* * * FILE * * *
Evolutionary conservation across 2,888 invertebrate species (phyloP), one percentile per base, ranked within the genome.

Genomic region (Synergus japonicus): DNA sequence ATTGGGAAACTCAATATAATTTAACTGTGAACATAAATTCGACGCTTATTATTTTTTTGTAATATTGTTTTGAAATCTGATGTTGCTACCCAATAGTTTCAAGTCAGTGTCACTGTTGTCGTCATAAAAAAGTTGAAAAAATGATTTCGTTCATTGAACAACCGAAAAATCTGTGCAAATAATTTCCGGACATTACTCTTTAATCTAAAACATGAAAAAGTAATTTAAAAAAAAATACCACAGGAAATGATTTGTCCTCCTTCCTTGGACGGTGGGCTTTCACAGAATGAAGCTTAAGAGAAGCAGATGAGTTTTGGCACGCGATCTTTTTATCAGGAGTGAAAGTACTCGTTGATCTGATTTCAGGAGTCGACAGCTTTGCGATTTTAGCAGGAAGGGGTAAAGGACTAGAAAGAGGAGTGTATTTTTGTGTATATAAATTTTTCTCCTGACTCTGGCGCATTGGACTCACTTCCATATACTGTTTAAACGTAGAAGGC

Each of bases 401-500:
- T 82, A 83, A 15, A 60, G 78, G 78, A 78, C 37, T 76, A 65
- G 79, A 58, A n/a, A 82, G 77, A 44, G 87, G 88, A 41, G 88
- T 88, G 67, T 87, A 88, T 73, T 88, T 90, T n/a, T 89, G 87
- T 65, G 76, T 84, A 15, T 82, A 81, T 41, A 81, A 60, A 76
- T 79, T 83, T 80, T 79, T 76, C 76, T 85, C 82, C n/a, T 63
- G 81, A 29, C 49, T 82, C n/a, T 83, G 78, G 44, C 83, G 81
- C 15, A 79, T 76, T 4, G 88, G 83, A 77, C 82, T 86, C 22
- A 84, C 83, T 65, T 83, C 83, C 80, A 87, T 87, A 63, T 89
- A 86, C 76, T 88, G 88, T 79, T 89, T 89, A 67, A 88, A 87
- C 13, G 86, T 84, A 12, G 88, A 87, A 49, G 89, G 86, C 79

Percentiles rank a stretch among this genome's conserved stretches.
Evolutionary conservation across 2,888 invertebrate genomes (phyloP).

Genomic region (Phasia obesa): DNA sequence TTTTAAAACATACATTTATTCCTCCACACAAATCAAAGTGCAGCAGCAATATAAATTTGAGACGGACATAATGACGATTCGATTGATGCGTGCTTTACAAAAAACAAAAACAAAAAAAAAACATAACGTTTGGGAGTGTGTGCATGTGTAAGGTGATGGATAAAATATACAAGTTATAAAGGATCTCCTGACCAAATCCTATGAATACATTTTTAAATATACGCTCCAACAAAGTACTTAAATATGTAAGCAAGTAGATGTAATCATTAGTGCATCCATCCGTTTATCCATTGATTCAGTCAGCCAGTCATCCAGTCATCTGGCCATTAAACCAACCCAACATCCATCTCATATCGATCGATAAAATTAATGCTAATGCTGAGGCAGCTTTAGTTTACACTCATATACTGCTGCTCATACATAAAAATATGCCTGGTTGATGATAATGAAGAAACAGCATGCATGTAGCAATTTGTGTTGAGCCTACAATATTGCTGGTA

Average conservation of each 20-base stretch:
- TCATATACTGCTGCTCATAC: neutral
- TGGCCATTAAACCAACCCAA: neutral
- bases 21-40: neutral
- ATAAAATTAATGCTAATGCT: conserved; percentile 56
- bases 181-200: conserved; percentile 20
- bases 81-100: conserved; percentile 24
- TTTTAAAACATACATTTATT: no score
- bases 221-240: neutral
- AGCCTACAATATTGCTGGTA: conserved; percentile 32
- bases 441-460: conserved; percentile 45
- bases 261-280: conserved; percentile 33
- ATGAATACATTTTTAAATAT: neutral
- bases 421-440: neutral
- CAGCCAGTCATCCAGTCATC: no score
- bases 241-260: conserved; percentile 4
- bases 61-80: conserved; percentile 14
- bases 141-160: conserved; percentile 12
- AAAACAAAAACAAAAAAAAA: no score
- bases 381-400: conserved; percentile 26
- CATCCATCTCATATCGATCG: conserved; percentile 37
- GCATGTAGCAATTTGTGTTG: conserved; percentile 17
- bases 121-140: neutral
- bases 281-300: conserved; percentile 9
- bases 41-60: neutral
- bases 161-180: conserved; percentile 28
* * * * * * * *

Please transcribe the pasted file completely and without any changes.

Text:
Evolutionary conservation across 2,888 invertebrate species (phyloP), one percentile per base, ranked within the genome.

Genomic region (Synergus japonicus): DNA sequence ATTGGGAAACTCAATATAATTTAACTGTGAACATAAATTCGACGCTTATTATTTTTTTGTAATATTGTTTTGAAATCTGATGTTGCTACCCAATAGTTTCAAGTCAGTGTCACTGTTGTCGTCATAAAAAAGTTGAAAAAATGATTTCGTTCATTGAACAACCGAAAAATCTGTGCAAATAATTTCCGGACATTACTCTTTAATCTAAAACATGAAAAAGTAATTTAAAAAAAAATACCACAGGAAATGATTTGTCCTCCTTCCTTGGACGGTGGGCTTTCACAGAATGAAGCTTAAGAGAAGCAGATGAGTTTTGGCACGCGATCTTTTTATCAGGAGTGAAAGTACTCGTTGATCTGATTTCAGGAGTCGACAGCTTTGCGATTTTAGCAGGAAGGGGTAAAGGACTAGAAAGAGGAGTGTATTTTTGTGTATATAAATTTTTCTCCTGACTCTGGCGCATTGGACTCACTTCCATATACTGTTTAAACGTAGAAGGC

Each of bases 401-500:
- T 82, A 83, A 15, A 60, G 78, G 78, A 78, C 37, T 76, A 65
- G 79, A 58, A n/a, A 82, G 77, A 44, G 87, G 88, A 41, G 88
- T 88, G 67, T 87, A 88, T 73, T 88, T 90, T n/a, T 89, G 87
- T 65, G 76, T 84, A 15, T 82, A 81, T 41, A 81, A 60, A 76
- T 79, T 83, T 80, T 79, T 76, C 76, T 85, C 82, C n/a, T 63
- G 81, A 29, C 49, T 82, C n/a, T 83, G 78, G 44, C 83, G 81
- C 15, A 79, T 76, T 4, G 88, G 83, A 77, C 82, T 86, C 22
- A 84, C 83, T 65, T 83, C 83, C 80, A 87, T 87, A 63, T 89
- A 86, C 76, T 88, G 88, T 79, T 89, T 89, A 67, A 88, A 87
- C 13, G 86, T 84, A 12, G 88, A 87, A 49, G 89, G 86, C 79

Percentiles rank a stretch among this genome's conserved stretches.
Evolutionary conservation across 2,888 invertebrate genomes (phyloP).

Genomic region (Phasia obesa): DNA sequence TTTTAAAACATACATTTATTCCTCCACACAAATCAAAGTGCAGCAGCAATATAAATTTGAGACGGACATAATGACGATTCGATTGATGCGTGCTTTACAAAAAACAAAAACAAAAAAAAAACATAACGTTTGGGAGTGTGTGCATGTGTAAGGTGATGGATAAAATATACAAGTTATAAAGGATCTCCTGACCAAATCCTATGAATACATTTTTAAATATACGCTCCAACAAAGTACTTAAATATGTAAGCAAGTAGATGTAATCATTAGTGCATCCATCCGTTTATCCATTGATTCAGTCAGCCAGTCATCCAGTCATCTGGCCATTAAACCAACCCAACATCCATCTCATATCGATCGATAAAATTAATGCTAATGCTGAGGCAGCTTTAGTTTACACTCATATACTGCTGCTCATACATAAAAATATGCCTGGTTGATGATAATGAAGAAACAGCATGCATGTAGCAATTTGTGTTGAGCCTACAATATTGCTGGTA

Average conservation of each 20-base stretch:
- TCATATACTGCTGCTCATAC: neutral
- TGGCCATTAAACCAACCCAA: neutral
- bases 21-40: neutral
- ATAAAATTAATGCTAATGCT: conserved; percentile 56
- bases 181-200: conserved; percentile 20
- bases 81-100: conserved; percentile 24
- TTTTAAAACATACATTTATT: no score
- bases 221-240: neutral
- AGCCTACAATATTGCTGGTA: conserved; percentile 32
- bases 441-460: conserved; percentile 45
- bases 261-280: conserved; percentile 33
- ATGAATACATTTTTAAATAT: neutral
- bases 421-440: neutral
- CAGCCAGTCATCCAGTCATC: no score
- bases 241-260: conserved; percentile 4
- bases 61-80: conserved; percentile 14
- bases 141-160: conserved; percentile 12
- AAAACAAAAACAAAAAAAAA: no score
- bases 381-400: conserved; percentile 26
- CATCCATCTCATATCGATCG: conserved; percentile 37
- GCATGTAGCAATTTGTGTTG: conserved; percentile 17
- bases 121-140: neutral
- bases 281-300: conserved; percentile 9
- bases 41-60: neutral
- bases 161-180: conserved; percentile 28